A Few Things: Higher For Longer, Four Thousand Weeks, Manufacturing Intelligence
April 2 2022
I am sharing this weekly email with you because I count you in the group of people I learn from and enjoy being around.
“We must let go of the life we have planned, so as to accept the one that is waiting for us.”
- Joseph Campbell
“Care about what other people think and you will always be their prisoner."
- Lao Tzu
“Be the change you want to see in the world.”
If you missed last week’s email, it’s here.
A. Is The Recent Spike In Inflation Transitory?
Inflation has real implications for the state of the world and people, rather than just financial and “numbers on a screen”.
In the disinflationary environment we have enjoyed over the past couple of decades, markets have valued at much lower multiples the things we need (e.g. oil, gas, commodities) while prioritising and ratcheting up the valuations on the things that are “nice to have” (e.g. technology, social media etc).
Reading recent work from my boss at Goldman Sachs, Alan Brazil, now writing at SOM Strategies.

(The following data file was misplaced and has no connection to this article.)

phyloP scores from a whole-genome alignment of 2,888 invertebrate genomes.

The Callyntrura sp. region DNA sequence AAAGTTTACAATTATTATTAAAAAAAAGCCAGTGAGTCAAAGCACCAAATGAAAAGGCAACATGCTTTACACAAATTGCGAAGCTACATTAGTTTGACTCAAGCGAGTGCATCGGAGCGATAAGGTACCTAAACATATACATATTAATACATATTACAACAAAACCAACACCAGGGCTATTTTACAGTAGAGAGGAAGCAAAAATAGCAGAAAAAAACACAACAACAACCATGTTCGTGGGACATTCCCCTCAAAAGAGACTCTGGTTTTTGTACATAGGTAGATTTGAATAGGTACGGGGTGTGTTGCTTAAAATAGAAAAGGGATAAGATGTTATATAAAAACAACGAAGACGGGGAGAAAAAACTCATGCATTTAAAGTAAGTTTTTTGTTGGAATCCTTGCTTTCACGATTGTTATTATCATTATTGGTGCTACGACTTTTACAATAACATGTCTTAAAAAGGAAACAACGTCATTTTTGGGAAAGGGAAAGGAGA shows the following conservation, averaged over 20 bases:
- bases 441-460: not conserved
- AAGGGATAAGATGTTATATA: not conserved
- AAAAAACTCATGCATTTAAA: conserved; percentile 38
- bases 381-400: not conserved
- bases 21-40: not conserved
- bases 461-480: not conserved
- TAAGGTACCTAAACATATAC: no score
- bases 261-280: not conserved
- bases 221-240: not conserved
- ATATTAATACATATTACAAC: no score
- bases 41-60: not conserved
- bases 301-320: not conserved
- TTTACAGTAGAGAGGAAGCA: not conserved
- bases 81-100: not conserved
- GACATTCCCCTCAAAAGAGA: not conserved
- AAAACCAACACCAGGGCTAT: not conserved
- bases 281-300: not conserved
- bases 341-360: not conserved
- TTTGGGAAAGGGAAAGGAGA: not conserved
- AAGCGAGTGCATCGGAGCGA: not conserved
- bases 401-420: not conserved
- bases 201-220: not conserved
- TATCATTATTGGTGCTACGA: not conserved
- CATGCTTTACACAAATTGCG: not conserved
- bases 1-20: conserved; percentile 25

He had great work on three factors that will push inflation higher for longer.
Factor 1: Era of cheap labor from China And Eastern Europe of the last 20 years is over. Cheap labor and the products they produced had prevented price shocks, such as from oil, from creating an inflationary cycle.
Factor 2: Energy, food, goods, and housing inflations is likely headed higher as structural demand growth will continue to outstrip supply. This is where de-globalisation, decarbonisation and continued low energy capex come in.
Factor 3: Inflationary cycle could me worse than the 70s if the historical high levels of stimulus driven cash/wealth growth turns into consumption. This is where the combination of demographics and the “Great Resignation” are probably not in our favour.
Zoltan Pozsar, at Credit Suisse had a new piece titled: Money, Commodities, and Bretton Woods III.
In it, he lays out an uncomfortable set of parallels between the drivers of the nominal monetary system and the real economy: where there are nominal drivers of the cost of money like parity, interest, foreign exchange and price levels, so too does the REAL economy, in the form of commodity prices, foreign cargo, shipping and protection.
We’ve been so used to the Fed having our back these past years, with many starting to believe that “money printer go brrr” can solve basically every problem in the world.